The intelligence watchdog has criticised ASIO for "inconsistent and arbitrary" practices by denying some refugees legal representation when completing security clearances.
An inquiry by the Inspector General of Intelligence and Security found ASIO staff were not offering all refugees the right to a lawyer in their interview, based on complaints made by asylum seeker service group, the Refugee Advice and Casework Service.
The RACS said the majority of its lawyers had been denied entry to the interviewing process, which is supposed to be the final stage of the refugee process and can severely reduce their chances of gaining a security clearance.
The RACS also alleged the practice had not been uniform and some lawyers who did attend an interview were then told to sign a confidentiality undertaking, but were not allowed a copy.
The inquiry found ASIO officers had no legal basis to exclude lawyers from interviews. It also recommended visa applicants should be asked beforehand whether they wanted a lawyer present at their interview.
In her findings, Dr Vivian Thom of the Inspector General of Intelligence and Security said she was also concerned complex confidentiality agreements were only given to refugees at the time of the interview, not before, saying refugees had no time to fully understand their obligations.
Dr Thom said the document was incomplete and that without a lawyer, the refugee would have little to no understanding of what it meant.
Human rights lawyer, George Newhouse said he was not surprised by the inquiry, adding that many of his clients had no idea they had legal rights or the opportunity to have a lawyer present at their interview.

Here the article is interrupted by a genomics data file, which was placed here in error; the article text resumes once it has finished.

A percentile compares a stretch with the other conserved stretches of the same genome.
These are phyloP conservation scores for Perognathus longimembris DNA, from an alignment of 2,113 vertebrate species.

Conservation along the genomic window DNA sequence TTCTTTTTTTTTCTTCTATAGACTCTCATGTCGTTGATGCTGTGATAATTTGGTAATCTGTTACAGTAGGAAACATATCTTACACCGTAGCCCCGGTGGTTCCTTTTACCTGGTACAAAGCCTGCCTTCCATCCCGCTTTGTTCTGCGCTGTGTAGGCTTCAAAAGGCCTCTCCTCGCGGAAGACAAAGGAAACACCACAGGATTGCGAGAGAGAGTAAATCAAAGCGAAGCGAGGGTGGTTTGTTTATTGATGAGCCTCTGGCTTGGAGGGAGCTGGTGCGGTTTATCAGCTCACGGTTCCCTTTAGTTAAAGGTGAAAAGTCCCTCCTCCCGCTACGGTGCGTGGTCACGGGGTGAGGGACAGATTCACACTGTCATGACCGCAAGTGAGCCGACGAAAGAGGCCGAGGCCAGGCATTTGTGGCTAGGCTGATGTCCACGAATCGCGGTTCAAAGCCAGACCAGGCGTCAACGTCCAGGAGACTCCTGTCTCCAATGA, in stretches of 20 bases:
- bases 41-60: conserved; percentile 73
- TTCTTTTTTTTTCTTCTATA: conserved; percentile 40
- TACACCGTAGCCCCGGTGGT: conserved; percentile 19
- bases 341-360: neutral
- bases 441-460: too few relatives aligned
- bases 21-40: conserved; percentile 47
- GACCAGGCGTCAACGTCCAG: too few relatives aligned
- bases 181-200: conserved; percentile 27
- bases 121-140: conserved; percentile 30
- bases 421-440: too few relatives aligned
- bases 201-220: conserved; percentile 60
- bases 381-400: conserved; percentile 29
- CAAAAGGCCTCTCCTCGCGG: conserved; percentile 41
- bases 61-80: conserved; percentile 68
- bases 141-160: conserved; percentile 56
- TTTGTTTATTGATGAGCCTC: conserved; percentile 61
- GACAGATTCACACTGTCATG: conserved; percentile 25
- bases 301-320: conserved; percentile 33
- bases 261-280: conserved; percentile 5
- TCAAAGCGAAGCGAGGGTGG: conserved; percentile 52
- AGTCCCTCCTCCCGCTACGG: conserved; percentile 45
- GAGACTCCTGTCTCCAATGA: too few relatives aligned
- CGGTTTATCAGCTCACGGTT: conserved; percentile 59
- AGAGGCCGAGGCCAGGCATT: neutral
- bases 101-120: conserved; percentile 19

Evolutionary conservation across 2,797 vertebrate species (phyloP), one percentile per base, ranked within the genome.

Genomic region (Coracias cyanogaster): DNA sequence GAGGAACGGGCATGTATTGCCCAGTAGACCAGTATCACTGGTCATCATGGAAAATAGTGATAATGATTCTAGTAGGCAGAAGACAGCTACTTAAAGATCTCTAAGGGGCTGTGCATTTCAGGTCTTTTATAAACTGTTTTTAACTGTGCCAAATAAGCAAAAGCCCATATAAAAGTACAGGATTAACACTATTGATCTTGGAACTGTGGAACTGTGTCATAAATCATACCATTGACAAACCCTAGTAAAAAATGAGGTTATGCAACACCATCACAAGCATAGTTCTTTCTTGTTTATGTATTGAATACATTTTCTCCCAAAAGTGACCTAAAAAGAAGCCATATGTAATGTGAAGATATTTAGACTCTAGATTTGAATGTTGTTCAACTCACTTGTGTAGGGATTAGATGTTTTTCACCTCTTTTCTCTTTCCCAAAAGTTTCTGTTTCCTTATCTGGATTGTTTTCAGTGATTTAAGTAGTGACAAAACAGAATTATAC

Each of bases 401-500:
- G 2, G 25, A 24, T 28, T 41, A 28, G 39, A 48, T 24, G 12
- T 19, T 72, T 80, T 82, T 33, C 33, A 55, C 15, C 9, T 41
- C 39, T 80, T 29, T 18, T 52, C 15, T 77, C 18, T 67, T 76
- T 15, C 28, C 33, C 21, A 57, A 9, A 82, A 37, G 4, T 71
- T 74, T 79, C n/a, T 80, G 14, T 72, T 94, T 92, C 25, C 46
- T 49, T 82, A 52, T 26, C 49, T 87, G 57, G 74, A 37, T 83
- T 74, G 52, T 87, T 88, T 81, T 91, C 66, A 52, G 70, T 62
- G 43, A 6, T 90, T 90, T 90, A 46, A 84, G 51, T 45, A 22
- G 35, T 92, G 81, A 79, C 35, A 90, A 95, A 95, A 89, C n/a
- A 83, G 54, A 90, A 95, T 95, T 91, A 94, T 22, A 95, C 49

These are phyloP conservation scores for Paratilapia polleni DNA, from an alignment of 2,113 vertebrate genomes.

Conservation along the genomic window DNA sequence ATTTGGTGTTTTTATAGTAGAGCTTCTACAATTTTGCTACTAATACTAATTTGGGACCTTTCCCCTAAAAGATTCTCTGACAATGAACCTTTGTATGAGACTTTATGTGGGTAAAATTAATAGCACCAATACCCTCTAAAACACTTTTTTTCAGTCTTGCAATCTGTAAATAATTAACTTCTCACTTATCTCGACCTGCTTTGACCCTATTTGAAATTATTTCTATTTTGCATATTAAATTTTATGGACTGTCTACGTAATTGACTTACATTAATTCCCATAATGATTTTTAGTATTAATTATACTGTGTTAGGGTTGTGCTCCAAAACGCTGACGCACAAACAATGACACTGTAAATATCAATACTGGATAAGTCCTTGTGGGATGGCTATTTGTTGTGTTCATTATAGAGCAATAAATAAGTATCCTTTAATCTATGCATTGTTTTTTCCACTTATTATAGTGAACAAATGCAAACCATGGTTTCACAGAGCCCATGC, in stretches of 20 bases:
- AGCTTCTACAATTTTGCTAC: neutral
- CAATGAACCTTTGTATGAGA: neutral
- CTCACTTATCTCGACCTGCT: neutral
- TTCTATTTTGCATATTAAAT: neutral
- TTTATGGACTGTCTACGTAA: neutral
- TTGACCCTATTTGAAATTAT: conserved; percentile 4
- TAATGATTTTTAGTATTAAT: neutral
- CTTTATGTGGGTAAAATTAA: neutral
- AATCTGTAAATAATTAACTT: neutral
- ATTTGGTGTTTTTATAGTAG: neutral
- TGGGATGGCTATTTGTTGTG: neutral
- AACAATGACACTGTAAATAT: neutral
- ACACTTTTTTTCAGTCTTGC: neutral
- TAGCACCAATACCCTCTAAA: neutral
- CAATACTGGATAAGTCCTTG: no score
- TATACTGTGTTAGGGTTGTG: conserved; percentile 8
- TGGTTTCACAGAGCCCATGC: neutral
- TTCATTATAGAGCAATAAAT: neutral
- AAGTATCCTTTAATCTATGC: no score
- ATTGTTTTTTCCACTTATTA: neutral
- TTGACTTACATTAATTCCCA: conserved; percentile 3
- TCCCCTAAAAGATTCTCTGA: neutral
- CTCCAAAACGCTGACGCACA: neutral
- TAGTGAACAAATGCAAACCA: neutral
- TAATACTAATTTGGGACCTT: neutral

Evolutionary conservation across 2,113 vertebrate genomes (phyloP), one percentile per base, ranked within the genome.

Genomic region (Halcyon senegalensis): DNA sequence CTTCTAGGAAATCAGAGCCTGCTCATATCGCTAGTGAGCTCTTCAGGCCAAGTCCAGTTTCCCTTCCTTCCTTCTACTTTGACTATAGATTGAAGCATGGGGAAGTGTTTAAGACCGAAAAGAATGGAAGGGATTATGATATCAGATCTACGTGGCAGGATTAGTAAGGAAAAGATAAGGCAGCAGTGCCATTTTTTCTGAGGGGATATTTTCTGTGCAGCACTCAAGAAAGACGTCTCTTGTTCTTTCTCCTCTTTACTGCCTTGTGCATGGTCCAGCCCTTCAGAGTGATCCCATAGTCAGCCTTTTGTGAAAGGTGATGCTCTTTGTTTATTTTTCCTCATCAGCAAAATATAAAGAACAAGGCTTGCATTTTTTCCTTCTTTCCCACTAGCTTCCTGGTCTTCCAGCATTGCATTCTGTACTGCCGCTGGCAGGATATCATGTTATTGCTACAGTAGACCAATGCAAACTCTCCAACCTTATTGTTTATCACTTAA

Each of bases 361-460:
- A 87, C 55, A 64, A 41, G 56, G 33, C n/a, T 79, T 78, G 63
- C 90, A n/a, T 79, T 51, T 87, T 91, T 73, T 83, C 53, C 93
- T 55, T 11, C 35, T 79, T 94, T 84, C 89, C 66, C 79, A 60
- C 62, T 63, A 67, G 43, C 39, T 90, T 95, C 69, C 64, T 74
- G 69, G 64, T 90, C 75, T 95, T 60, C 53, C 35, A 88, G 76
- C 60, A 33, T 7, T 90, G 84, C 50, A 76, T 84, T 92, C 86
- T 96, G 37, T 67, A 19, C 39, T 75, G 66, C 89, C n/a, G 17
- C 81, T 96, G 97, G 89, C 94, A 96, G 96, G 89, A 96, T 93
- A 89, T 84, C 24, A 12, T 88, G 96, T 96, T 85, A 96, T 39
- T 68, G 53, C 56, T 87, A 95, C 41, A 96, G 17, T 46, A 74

“It is my observation that ASIO's processes can take advantage of the weak and vulnerable," Mr Newhouse said.
"To qualify for asylum, most refugees will have suffered torture and trauma in their home countries. They arrive in Australia in a confused, exhausted and vulnerable state. Often they don't speak English or understand the complex questions posed to them by ASIO.
"It does not surprise me to hear that ASIO are denying access to lawyers when ASIO are already taking advantage of the fear, frailty and confusion that most asylum seekers exhibit when sitting for an interview."
Refugee caseworkers have applauded the inquiry.
"The recommendations of the report are great for our clients in that it formalises that our attendance at these interviews can continue and in a more consistent way," Katie Wrigley from the Refugee Advice and Casework Service said.
"We would like refugees to have a confidential, consistent and fair security assessment process and we think it is important that it is subject to independent review," she said.
ASIO has agreed to two recommendations of the inquiry, including specifically asking visa applicants whether they want a lawyer and to provide a copy of the confidentiality agreement before the interview process.